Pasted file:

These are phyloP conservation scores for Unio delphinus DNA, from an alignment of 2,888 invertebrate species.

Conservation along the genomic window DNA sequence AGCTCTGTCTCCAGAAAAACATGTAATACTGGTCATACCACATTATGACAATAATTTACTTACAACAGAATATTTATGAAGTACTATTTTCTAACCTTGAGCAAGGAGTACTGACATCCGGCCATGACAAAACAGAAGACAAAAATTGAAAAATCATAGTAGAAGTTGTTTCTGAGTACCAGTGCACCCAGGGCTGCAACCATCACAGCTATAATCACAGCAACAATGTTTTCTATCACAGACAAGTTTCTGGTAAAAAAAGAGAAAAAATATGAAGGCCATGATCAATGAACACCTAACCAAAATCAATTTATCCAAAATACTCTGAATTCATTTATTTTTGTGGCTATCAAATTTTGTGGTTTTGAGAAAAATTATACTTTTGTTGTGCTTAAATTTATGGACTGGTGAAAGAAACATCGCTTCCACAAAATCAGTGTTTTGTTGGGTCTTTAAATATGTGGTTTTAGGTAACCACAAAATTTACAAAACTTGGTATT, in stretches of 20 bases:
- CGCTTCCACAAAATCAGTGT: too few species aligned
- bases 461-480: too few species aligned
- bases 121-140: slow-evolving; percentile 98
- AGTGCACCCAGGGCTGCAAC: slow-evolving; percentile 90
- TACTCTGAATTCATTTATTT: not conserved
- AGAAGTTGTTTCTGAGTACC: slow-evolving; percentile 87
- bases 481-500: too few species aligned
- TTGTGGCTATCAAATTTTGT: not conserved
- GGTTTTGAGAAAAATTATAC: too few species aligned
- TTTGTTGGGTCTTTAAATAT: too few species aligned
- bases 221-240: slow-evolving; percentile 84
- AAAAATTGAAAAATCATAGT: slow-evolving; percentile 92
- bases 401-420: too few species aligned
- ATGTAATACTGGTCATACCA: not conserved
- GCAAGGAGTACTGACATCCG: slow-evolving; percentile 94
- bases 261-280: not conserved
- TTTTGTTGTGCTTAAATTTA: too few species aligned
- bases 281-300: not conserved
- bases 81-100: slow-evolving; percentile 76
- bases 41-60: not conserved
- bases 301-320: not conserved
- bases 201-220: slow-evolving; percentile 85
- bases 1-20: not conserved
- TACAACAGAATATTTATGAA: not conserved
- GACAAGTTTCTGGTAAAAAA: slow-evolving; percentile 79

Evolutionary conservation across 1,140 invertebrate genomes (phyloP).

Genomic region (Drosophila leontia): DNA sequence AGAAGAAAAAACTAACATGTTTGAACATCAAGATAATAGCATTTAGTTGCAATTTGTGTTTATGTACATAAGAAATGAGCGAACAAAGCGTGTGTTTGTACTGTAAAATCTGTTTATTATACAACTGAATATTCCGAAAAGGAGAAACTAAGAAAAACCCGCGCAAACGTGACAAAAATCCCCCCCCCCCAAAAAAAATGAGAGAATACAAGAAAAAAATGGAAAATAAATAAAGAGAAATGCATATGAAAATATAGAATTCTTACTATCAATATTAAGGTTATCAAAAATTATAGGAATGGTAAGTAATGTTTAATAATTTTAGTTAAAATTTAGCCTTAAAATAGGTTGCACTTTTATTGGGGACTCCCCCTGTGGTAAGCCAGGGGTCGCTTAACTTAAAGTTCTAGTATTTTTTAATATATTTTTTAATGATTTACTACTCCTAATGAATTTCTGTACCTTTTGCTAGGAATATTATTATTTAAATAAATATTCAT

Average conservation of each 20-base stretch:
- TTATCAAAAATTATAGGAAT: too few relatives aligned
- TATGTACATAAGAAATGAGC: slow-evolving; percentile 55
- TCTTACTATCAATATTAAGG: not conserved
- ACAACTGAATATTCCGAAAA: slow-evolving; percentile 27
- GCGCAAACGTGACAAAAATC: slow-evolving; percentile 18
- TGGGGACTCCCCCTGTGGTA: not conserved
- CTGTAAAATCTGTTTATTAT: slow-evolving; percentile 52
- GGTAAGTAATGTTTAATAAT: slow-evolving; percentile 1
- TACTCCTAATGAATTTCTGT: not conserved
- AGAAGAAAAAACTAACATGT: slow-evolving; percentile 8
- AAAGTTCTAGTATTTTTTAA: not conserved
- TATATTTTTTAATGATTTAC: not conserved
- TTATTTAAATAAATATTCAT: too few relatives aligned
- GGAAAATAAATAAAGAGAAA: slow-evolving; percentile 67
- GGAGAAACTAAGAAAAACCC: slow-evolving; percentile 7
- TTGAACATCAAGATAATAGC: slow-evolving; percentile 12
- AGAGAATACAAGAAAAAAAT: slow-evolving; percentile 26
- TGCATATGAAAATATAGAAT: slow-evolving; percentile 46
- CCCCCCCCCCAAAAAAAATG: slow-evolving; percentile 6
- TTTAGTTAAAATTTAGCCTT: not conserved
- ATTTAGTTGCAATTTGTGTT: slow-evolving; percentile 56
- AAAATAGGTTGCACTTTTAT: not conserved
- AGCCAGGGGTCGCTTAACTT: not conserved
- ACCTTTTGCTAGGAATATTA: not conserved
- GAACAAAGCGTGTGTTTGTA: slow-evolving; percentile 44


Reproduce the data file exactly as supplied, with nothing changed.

These are phyloP conservation scores for Unio delphinus DNA, from an alignment of 2,888 invertebrate species.

Conservation along the genomic window DNA sequence AGCTCTGTCTCCAGAAAAACATGTAATACTGGTCATACCACATTATGACAATAATTTACTTACAACAGAATATTTATGAAGTACTATTTTCTAACCTTGAGCAAGGAGTACTGACATCCGGCCATGACAAAACAGAAGACAAAAATTGAAAAATCATAGTAGAAGTTGTTTCTGAGTACCAGTGCACCCAGGGCTGCAACCATCACAGCTATAATCACAGCAACAATGTTTTCTATCACAGACAAGTTTCTGGTAAAAAAAGAGAAAAAATATGAAGGCCATGATCAATGAACACCTAACCAAAATCAATTTATCCAAAATACTCTGAATTCATTTATTTTTGTGGCTATCAAATTTTGTGGTTTTGAGAAAAATTATACTTTTGTTGTGCTTAAATTTATGGACTGGTGAAAGAAACATCGCTTCCACAAAATCAGTGTTTTGTTGGGTCTTTAAATATGTGGTTTTAGGTAACCACAAAATTTACAAAACTTGGTATT, in stretches of 20 bases:
- CGCTTCCACAAAATCAGTGT: too few species aligned
- bases 461-480: too few species aligned
- bases 121-140: slow-evolving; percentile 98
- AGTGCACCCAGGGCTGCAAC: slow-evolving; percentile 90
- TACTCTGAATTCATTTATTT: not conserved
- AGAAGTTGTTTCTGAGTACC: slow-evolving; percentile 87
- bases 481-500: too few species aligned
- TTGTGGCTATCAAATTTTGT: not conserved
- GGTTTTGAGAAAAATTATAC: too few species aligned
- TTTGTTGGGTCTTTAAATAT: too few species aligned
- bases 221-240: slow-evolving; percentile 84
- AAAAATTGAAAAATCATAGT: slow-evolving; percentile 92
- bases 401-420: too few species aligned
- ATGTAATACTGGTCATACCA: not conserved
- GCAAGGAGTACTGACATCCG: slow-evolving; percentile 94
- bases 261-280: not conserved
- TTTTGTTGTGCTTAAATTTA: too few species aligned
- bases 281-300: not conserved
- bases 81-100: slow-evolving; percentile 76
- bases 41-60: not conserved
- bases 301-320: not conserved
- bases 201-220: slow-evolving; percentile 85
- bases 1-20: not conserved
- TACAACAGAATATTTATGAA: not conserved
- GACAAGTTTCTGGTAAAAAA: slow-evolving; percentile 79

Evolutionary conservation across 1,140 invertebrate genomes (phyloP).

Genomic region (Drosophila leontia): DNA sequence AGAAGAAAAAACTAACATGTTTGAACATCAAGATAATAGCATTTAGTTGCAATTTGTGTTTATGTACATAAGAAATGAGCGAACAAAGCGTGTGTTTGTACTGTAAAATCTGTTTATTATACAACTGAATATTCCGAAAAGGAGAAACTAAGAAAAACCCGCGCAAACGTGACAAAAATCCCCCCCCCCCAAAAAAAATGAGAGAATACAAGAAAAAAATGGAAAATAAATAAAGAGAAATGCATATGAAAATATAGAATTCTTACTATCAATATTAAGGTTATCAAAAATTATAGGAATGGTAAGTAATGTTTAATAATTTTAGTTAAAATTTAGCCTTAAAATAGGTTGCACTTTTATTGGGGACTCCCCCTGTGGTAAGCCAGGGGTCGCTTAACTTAAAGTTCTAGTATTTTTTAATATATTTTTTAATGATTTACTACTCCTAATGAATTTCTGTACCTTTTGCTAGGAATATTATTATTTAAATAAATATTCAT

Average conservation of each 20-base stretch:
- TTATCAAAAATTATAGGAAT: too few relatives aligned
- TATGTACATAAGAAATGAGC: slow-evolving; percentile 55
- TCTTACTATCAATATTAAGG: not conserved
- ACAACTGAATATTCCGAAAA: slow-evolving; percentile 27
- GCGCAAACGTGACAAAAATC: slow-evolving; percentile 18
- TGGGGACTCCCCCTGTGGTA: not conserved
- CTGTAAAATCTGTTTATTAT: slow-evolving; percentile 52
- GGTAAGTAATGTTTAATAAT: slow-evolving; percentile 1
- TACTCCTAATGAATTTCTGT: not conserved
- AGAAGAAAAAACTAACATGT: slow-evolving; percentile 8
- AAAGTTCTAGTATTTTTTAA: not conserved
- TATATTTTTTAATGATTTAC: not conserved
- TTATTTAAATAAATATTCAT: too few relatives aligned
- GGAAAATAAATAAAGAGAAA: slow-evolving; percentile 67
- GGAGAAACTAAGAAAAACCC: slow-evolving; percentile 7
- TTGAACATCAAGATAATAGC: slow-evolving; percentile 12
- AGAGAATACAAGAAAAAAAT: slow-evolving; percentile 26
- TGCATATGAAAATATAGAAT: slow-evolving; percentile 46
- CCCCCCCCCCAAAAAAAATG: slow-evolving; percentile 6
- TTTAGTTAAAATTTAGCCTT: not conserved
- ATTTAGTTGCAATTTGTGTT: slow-evolving; percentile 56
- AAAATAGGTTGCACTTTTAT: not conserved
- AGCCAGGGGTCGCTTAACTT: not conserved
- ACCTTTTGCTAGGAATATTA: not conserved
- GAACAAAGCGTGTGTTTGTA: slow-evolving; percentile 44